We tell “our story” on the process level. Our story is who we are, what we believe is true, how we think, what our fears are, and what is important to us. All of us have a story that plays an important role in how we relate to the world, to people, and to ourselves. It influences how we feel, what we believe, why we are attracted to particular people and to specific ideas. Many factors–such as the culture we live in, our life experiences beginning in early childhood, the beliefs we develop about the world and ourselves, the decisions we make, and our moral condition—play a significant role in developing our own unique story that follows us throughout our life.

We make known our story not so much by the words we speak, but by how we communicate those words. In the lawyer’s case, what he communicates about himself on a content level is not congruent with what he reveals about himself on a process level. On a content level, the lawyer’s question to Jesus regarding eternal life and his knowledge of the Law appears to indicate that he is interested in truth, a man who pursues righteousness very seriously. On a process level, however, the lawyer tells a very different story. In response to Jesus’ words, “Do this and you will live,” the lawyer attempts to justify himself. He hopes to use his knowledge of the Law and his ability to articulate and discuss “the truth” as a means to avoid the discomfort of his guilt and his failure to keep the commandment. He doesn’t want to look at the reality nor experience the emotional turmoil of the fact that he is not a man who has pleased or loved God.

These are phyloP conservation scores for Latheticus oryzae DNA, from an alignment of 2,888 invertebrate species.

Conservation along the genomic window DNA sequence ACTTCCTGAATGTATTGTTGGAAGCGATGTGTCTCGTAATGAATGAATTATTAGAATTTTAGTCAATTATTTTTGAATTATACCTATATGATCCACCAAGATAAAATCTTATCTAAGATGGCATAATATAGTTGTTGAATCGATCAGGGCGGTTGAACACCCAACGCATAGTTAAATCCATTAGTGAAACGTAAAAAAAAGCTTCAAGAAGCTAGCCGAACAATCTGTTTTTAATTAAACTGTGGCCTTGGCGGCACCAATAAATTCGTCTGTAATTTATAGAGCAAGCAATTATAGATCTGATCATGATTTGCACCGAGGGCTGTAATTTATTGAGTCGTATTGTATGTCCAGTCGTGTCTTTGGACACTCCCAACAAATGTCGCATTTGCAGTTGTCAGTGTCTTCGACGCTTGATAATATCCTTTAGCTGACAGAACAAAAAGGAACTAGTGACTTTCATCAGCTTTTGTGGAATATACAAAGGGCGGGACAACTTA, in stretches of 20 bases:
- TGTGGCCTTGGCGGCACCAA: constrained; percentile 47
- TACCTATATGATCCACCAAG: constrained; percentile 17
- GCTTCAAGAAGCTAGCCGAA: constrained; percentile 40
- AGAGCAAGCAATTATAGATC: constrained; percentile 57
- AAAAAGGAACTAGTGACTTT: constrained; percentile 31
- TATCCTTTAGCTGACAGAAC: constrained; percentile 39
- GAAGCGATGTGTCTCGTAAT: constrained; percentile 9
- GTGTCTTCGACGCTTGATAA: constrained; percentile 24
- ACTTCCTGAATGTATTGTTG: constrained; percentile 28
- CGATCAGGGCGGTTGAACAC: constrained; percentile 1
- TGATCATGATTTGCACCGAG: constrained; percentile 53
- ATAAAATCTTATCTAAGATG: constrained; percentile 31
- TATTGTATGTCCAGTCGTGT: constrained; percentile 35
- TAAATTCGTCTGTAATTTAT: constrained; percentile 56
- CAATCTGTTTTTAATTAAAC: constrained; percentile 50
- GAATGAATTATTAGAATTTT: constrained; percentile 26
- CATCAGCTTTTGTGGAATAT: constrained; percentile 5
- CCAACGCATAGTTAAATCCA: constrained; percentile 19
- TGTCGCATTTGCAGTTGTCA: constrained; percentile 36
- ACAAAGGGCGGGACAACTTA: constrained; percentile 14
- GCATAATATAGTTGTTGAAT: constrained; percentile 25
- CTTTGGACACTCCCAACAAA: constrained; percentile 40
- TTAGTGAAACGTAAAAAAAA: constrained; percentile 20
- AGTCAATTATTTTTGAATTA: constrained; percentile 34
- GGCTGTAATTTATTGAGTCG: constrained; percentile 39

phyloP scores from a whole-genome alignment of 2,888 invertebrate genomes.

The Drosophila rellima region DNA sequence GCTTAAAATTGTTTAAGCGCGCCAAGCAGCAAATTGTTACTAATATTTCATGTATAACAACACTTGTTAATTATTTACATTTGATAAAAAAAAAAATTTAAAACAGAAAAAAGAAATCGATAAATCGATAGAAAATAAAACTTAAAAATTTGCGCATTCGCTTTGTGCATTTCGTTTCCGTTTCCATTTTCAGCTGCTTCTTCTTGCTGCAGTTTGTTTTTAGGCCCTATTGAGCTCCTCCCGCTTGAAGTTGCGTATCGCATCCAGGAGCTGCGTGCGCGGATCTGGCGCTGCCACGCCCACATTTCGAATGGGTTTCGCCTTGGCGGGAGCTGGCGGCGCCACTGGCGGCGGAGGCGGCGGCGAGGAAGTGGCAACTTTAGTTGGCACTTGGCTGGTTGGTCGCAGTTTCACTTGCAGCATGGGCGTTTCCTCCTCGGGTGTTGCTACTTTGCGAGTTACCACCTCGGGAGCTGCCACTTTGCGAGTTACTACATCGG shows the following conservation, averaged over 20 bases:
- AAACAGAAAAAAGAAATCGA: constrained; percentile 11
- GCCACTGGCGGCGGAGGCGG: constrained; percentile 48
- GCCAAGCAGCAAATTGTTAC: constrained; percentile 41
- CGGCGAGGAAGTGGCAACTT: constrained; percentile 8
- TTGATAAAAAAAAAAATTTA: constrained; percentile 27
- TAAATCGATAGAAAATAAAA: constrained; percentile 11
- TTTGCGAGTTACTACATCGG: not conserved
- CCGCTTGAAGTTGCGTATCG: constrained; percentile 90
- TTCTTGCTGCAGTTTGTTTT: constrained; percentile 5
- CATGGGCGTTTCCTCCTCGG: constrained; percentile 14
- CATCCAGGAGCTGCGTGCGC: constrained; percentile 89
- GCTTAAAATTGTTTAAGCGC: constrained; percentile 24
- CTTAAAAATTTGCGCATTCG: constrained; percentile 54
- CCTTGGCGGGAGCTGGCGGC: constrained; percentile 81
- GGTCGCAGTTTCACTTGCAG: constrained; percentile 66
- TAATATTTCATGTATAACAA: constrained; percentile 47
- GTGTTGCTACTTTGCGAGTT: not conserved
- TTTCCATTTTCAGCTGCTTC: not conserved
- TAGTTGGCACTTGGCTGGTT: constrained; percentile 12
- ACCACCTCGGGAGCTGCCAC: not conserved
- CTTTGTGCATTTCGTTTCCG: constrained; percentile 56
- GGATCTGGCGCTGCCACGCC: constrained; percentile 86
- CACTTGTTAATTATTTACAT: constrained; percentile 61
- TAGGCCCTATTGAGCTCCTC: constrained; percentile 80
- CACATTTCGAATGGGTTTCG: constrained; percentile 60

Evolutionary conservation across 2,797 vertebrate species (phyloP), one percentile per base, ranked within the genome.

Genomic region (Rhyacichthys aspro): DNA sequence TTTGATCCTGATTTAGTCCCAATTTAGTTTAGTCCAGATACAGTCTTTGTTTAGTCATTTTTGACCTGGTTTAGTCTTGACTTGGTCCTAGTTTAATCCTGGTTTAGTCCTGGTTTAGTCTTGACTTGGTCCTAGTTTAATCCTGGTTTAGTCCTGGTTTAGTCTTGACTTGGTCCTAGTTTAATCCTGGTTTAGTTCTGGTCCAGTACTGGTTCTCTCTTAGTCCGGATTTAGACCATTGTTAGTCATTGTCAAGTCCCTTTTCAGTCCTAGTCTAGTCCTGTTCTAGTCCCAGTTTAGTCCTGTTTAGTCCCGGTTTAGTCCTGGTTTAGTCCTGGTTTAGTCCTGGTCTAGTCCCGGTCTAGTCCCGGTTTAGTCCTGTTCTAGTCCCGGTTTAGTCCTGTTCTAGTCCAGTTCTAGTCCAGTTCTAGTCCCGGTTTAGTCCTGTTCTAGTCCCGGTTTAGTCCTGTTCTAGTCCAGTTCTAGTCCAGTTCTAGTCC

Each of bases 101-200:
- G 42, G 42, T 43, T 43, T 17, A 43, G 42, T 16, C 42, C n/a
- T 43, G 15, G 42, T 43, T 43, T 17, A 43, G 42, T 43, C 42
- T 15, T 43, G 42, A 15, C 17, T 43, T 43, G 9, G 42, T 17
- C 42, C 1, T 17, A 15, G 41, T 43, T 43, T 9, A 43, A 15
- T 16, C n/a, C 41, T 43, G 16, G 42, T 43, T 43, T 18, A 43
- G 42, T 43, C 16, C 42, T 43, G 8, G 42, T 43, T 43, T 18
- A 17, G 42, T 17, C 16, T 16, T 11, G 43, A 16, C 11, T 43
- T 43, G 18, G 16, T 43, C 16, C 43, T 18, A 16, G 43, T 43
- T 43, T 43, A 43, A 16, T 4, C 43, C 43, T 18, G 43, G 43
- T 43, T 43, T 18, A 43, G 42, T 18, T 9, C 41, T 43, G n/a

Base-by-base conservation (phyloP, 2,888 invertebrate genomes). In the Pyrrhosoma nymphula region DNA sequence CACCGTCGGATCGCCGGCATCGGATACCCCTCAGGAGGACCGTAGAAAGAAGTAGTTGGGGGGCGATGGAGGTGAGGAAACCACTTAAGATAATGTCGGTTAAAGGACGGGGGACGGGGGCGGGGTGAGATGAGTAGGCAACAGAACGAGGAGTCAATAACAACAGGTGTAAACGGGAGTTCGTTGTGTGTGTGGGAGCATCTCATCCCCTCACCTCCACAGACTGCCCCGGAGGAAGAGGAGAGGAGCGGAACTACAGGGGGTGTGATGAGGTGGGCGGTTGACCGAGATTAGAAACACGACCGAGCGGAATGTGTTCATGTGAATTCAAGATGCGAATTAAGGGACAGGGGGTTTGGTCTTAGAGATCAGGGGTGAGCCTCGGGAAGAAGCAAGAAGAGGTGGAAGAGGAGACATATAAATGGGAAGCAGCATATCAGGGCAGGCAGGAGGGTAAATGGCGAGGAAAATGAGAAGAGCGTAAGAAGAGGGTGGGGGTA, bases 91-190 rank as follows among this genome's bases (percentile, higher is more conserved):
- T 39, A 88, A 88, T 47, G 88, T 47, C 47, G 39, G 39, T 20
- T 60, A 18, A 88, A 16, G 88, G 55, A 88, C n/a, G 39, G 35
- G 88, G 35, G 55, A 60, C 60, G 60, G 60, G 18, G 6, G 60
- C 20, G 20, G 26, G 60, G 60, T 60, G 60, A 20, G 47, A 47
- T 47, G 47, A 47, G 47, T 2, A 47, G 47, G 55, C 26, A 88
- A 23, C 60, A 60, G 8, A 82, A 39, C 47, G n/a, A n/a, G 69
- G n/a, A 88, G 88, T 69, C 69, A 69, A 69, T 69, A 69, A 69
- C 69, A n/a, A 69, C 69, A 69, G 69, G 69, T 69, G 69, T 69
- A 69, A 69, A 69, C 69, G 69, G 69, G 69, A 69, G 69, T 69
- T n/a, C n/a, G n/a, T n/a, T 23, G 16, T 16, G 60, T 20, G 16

Without realizing it, the lawyer tells a story very different than he imagines. Nonetheless, his story is visible to Jesus, and it is to us through the pen of Luke. In spite of his words to the contrary, the lawyer is not the man he appears to be or sees himself to be. What he really believes, what kind of person he is, and what is most important to him, clearly manifests itself on a process level in his interaction with Jesus.